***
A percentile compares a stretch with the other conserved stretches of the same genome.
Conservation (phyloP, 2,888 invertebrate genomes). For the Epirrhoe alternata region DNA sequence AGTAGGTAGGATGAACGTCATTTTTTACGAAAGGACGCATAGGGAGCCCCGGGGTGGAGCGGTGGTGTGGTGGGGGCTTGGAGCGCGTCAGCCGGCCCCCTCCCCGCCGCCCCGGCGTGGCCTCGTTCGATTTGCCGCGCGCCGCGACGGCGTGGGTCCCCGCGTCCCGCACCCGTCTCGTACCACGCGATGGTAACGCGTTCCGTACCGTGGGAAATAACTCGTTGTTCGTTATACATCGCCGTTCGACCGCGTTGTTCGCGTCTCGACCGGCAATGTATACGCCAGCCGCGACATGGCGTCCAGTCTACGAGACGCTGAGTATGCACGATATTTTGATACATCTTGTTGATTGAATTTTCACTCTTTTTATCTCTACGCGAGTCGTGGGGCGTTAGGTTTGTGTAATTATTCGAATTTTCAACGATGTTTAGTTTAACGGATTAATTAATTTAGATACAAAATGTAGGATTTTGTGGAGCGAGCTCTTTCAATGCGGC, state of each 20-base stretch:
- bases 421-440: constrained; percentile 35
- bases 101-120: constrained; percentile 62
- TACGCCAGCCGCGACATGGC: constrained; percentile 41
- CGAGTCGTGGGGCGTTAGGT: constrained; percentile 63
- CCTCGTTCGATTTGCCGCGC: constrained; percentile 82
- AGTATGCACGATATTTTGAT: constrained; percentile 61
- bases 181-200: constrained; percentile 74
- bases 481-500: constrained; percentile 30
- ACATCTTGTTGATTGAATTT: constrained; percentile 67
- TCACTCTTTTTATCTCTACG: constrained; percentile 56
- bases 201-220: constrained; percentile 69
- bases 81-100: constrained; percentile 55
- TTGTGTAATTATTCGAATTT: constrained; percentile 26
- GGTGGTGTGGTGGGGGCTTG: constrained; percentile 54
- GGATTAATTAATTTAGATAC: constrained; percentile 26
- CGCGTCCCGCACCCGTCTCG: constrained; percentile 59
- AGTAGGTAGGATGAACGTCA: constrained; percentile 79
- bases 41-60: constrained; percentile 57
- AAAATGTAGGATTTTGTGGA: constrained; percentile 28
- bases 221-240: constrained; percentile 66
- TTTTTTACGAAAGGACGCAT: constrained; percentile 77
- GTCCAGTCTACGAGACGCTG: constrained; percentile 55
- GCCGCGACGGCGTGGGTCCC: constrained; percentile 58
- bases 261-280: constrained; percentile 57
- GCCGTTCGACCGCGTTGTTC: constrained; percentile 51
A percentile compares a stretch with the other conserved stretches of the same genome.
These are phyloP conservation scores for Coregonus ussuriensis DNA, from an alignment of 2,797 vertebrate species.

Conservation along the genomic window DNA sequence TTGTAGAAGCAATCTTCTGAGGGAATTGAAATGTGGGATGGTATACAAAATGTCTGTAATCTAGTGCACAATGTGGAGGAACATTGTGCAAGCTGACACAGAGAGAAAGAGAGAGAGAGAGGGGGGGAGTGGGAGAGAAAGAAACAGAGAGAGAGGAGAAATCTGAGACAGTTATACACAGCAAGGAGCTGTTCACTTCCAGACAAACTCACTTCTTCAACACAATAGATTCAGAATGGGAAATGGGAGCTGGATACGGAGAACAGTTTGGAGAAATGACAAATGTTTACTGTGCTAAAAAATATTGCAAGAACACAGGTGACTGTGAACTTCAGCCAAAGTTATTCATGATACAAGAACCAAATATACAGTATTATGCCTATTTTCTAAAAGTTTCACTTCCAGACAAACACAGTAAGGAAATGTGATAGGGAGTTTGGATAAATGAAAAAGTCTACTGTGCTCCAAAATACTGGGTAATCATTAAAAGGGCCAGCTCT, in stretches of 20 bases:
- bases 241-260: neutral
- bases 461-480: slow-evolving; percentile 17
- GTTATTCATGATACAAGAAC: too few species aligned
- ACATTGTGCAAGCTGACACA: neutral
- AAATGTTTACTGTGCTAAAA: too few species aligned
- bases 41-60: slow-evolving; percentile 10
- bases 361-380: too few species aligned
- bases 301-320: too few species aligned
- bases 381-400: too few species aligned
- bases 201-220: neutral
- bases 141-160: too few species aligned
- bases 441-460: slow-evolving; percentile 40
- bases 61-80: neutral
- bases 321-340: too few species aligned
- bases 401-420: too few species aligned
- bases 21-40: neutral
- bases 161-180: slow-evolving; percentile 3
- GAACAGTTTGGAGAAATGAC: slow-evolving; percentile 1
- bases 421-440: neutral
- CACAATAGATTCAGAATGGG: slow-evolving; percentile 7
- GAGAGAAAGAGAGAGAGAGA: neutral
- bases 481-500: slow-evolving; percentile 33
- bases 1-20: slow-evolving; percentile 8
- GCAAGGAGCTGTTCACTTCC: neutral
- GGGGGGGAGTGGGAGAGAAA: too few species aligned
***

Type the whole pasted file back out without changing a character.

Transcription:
A percentile compares a stretch with the other conserved stretches of the same genome.
Conservation (phyloP, 2,888 invertebrate genomes). For the Epirrhoe alternata region DNA sequence AGTAGGTAGGATGAACGTCATTTTTTACGAAAGGACGCATAGGGAGCCCCGGGGTGGAGCGGTGGTGTGGTGGGGGCTTGGAGCGCGTCAGCCGGCCCCCTCCCCGCCGCCCCGGCGTGGCCTCGTTCGATTTGCCGCGCGCCGCGACGGCGTGGGTCCCCGCGTCCCGCACCCGTCTCGTACCACGCGATGGTAACGCGTTCCGTACCGTGGGAAATAACTCGTTGTTCGTTATACATCGCCGTTCGACCGCGTTGTTCGCGTCTCGACCGGCAATGTATACGCCAGCCGCGACATGGCGTCCAGTCTACGAGACGCTGAGTATGCACGATATTTTGATACATCTTGTTGATTGAATTTTCACTCTTTTTATCTCTACGCGAGTCGTGGGGCGTTAGGTTTGTGTAATTATTCGAATTTTCAACGATGTTTAGTTTAACGGATTAATTAATTTAGATACAAAATGTAGGATTTTGTGGAGCGAGCTCTTTCAATGCGGC, state of each 20-base stretch:
- bases 421-440: constrained; percentile 35
- bases 101-120: constrained; percentile 62
- TACGCCAGCCGCGACATGGC: constrained; percentile 41
- CGAGTCGTGGGGCGTTAGGT: constrained; percentile 63
- CCTCGTTCGATTTGCCGCGC: constrained; percentile 82
- AGTATGCACGATATTTTGAT: constrained; percentile 61
- bases 181-200: constrained; percentile 74
- bases 481-500: constrained; percentile 30
- ACATCTTGTTGATTGAATTT: constrained; percentile 67
- TCACTCTTTTTATCTCTACG: constrained; percentile 56
- bases 201-220: constrained; percentile 69
- bases 81-100: constrained; percentile 55
- TTGTGTAATTATTCGAATTT: constrained; percentile 26
- GGTGGTGTGGTGGGGGCTTG: constrained; percentile 54
- GGATTAATTAATTTAGATAC: constrained; percentile 26
- CGCGTCCCGCACCCGTCTCG: constrained; percentile 59
- AGTAGGTAGGATGAACGTCA: constrained; percentile 79
- bases 41-60: constrained; percentile 57
- AAAATGTAGGATTTTGTGGA: constrained; percentile 28
- bases 221-240: constrained; percentile 66
- TTTTTTACGAAAGGACGCAT: constrained; percentile 77
- GTCCAGTCTACGAGACGCTG: constrained; percentile 55
- GCCGCGACGGCGTGGGTCCC: constrained; percentile 58
- bases 261-280: constrained; percentile 57
- GCCGTTCGACCGCGTTGTTC: constrained; percentile 51
A percentile compares a stretch with the other conserved stretches of the same genome.
These are phyloP conservation scores for Coregonus ussuriensis DNA, from an alignment of 2,797 vertebrate species.

Conservation along the genomic window DNA sequence TTGTAGAAGCAATCTTCTGAGGGAATTGAAATGTGGGATGGTATACAAAATGTCTGTAATCTAGTGCACAATGTGGAGGAACATTGTGCAAGCTGACACAGAGAGAAAGAGAGAGAGAGAGGGGGGGAGTGGGAGAGAAAGAAACAGAGAGAGAGGAGAAATCTGAGACAGTTATACACAGCAAGGAGCTGTTCACTTCCAGACAAACTCACTTCTTCAACACAATAGATTCAGAATGGGAAATGGGAGCTGGATACGGAGAACAGTTTGGAGAAATGACAAATGTTTACTGTGCTAAAAAATATTGCAAGAACACAGGTGACTGTGAACTTCAGCCAAAGTTATTCATGATACAAGAACCAAATATACAGTATTATGCCTATTTTCTAAAAGTTTCACTTCCAGACAAACACAGTAAGGAAATGTGATAGGGAGTTTGGATAAATGAAAAAGTCTACTGTGCTCCAAAATACTGGGTAATCATTAAAAGGGCCAGCTCT, in stretches of 20 bases:
- bases 241-260: neutral
- bases 461-480: slow-evolving; percentile 17
- GTTATTCATGATACAAGAAC: too few species aligned
- ACATTGTGCAAGCTGACACA: neutral
- AAATGTTTACTGTGCTAAAA: too few species aligned
- bases 41-60: slow-evolving; percentile 10
- bases 361-380: too few species aligned
- bases 301-320: too few species aligned
- bases 381-400: too few species aligned
- bases 201-220: neutral
- bases 141-160: too few species aligned
- bases 441-460: slow-evolving; percentile 40
- bases 61-80: neutral
- bases 321-340: too few species aligned
- bases 401-420: too few species aligned
- bases 21-40: neutral
- bases 161-180: slow-evolving; percentile 3
- GAACAGTTTGGAGAAATGAC: slow-evolving; percentile 1
- bases 421-440: neutral
- CACAATAGATTCAGAATGGG: slow-evolving; percentile 7
- GAGAGAAAGAGAGAGAGAGA: neutral
- bases 481-500: slow-evolving; percentile 33
- bases 1-20: slow-evolving; percentile 8
- GCAAGGAGCTGTTCACTTCC: neutral
- GGGGGGGAGTGGGAGAGAAA: too few species aligned